This article states that Kenyan researchers report insecticide-treated bed nets can reduce malaria-related deaths in children. While these nets appear to provide preventive measures against malaria, my only concern is the toxicity of the insecticides. The World Health Organization lists two of the insecticides used on the nets, bifenthrin and permethrin, as possible human carcinogens. Deltamethrin and cyfluhrin can have harmful effects on the nervous and endocrine systems. Is it ethical to prevent one disease now, but possibly foster the development of other diseases in the future?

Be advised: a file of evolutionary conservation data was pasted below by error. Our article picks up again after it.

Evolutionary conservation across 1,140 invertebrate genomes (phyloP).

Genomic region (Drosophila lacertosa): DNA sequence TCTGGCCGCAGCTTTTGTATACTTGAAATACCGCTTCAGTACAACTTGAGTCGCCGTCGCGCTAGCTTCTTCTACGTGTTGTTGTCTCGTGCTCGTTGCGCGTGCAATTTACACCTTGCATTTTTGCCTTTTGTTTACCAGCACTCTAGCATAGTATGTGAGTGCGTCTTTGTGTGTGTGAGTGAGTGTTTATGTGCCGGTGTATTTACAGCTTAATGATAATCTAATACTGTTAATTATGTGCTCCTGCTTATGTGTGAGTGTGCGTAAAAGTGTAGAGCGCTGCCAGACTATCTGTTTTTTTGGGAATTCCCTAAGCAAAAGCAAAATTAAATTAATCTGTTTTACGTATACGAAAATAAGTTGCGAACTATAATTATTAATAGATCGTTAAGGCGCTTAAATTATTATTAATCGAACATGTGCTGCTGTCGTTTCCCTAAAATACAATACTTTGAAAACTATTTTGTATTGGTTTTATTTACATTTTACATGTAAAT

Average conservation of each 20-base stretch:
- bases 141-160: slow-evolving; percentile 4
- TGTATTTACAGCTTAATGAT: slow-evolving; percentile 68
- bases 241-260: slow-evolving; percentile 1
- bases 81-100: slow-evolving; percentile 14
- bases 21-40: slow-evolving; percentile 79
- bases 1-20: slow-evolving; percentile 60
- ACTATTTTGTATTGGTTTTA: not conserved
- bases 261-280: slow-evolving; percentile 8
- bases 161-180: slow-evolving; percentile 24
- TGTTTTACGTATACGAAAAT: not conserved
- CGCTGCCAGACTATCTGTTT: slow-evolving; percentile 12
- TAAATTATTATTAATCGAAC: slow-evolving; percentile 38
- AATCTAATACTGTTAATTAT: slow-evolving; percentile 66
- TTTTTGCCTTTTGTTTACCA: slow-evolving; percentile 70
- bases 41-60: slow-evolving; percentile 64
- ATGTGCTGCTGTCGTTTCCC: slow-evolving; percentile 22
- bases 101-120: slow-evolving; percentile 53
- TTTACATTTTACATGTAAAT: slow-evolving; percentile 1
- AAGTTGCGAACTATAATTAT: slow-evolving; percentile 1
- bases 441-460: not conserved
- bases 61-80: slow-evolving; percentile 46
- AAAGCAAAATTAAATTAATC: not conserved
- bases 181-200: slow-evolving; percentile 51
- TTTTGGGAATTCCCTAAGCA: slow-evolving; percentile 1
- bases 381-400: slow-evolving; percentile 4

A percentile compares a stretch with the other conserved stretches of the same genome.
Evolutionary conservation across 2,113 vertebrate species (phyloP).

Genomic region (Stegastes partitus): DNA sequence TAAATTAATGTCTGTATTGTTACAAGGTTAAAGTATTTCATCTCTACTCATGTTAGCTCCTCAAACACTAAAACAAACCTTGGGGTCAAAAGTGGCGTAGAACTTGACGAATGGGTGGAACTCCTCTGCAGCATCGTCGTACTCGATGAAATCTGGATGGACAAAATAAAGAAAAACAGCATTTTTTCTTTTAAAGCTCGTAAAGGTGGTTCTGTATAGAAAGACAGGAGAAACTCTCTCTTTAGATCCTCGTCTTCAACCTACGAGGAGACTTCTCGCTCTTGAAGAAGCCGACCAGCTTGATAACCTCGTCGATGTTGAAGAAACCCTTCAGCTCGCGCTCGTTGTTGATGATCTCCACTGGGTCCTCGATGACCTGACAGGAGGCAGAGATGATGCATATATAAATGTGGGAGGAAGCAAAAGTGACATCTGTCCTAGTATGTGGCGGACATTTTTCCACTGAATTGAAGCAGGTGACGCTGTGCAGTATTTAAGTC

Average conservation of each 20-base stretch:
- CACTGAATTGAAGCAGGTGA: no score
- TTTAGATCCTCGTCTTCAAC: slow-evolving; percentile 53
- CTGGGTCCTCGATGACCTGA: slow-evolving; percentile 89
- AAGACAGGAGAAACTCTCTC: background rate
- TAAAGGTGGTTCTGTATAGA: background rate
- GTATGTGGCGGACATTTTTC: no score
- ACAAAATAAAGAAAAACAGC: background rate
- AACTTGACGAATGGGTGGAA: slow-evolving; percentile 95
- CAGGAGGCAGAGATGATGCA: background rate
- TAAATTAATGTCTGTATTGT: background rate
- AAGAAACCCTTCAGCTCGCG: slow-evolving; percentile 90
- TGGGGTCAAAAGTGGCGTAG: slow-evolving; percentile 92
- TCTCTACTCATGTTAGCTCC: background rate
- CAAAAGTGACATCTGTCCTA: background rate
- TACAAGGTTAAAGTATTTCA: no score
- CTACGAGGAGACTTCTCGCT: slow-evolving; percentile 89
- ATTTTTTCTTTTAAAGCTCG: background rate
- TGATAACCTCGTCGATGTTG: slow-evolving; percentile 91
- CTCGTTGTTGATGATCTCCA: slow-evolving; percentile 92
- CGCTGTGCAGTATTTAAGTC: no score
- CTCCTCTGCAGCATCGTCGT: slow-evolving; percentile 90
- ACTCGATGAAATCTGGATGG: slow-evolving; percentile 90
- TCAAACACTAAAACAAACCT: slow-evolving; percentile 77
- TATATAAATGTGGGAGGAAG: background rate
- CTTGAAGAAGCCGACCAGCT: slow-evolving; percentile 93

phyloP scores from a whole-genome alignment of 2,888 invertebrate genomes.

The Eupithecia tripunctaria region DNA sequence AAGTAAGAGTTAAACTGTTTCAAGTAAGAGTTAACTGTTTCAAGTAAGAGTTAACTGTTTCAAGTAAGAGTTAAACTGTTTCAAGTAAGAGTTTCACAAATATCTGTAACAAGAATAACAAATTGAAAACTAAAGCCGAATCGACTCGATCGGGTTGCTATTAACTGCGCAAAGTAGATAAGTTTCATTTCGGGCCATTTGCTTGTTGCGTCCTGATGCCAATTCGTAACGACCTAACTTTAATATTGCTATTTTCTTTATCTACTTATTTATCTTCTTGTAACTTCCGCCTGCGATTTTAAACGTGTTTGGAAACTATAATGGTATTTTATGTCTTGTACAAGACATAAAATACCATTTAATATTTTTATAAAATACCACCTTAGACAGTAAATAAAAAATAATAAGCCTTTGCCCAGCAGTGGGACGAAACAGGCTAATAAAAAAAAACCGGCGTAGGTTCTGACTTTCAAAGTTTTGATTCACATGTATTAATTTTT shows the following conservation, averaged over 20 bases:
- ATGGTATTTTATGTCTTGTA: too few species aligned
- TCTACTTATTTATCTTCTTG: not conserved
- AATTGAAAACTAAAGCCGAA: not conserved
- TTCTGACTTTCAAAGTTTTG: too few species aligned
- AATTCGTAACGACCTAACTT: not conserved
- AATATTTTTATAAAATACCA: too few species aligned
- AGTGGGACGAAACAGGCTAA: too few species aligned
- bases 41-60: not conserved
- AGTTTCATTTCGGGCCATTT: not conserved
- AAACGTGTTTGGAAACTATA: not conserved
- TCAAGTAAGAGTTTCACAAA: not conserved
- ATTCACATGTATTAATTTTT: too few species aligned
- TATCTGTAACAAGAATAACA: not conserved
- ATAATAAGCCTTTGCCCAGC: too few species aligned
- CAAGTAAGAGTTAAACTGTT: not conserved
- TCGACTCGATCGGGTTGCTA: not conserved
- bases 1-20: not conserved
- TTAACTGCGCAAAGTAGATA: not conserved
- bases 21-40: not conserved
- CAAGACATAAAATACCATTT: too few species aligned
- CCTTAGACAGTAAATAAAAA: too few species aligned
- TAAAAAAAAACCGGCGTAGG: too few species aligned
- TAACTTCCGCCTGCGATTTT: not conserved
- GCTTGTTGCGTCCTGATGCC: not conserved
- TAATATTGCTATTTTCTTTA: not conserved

Loren Babirak
Orono, Maine

WHO calls insecticide-treated bed nets “one of the most effective prevention measures for malaria.” WHO recommends nets that are treated with permethrin, etofenprox, or a pyrethroid. Katherine Macintyre of Tulane University says these insecticides pose a health risk “only if you swallow them.” Studies over the past 20 years show little public health danger from them. “Next to malaria, it’s nothing,” Macintyre says. —N. Seppa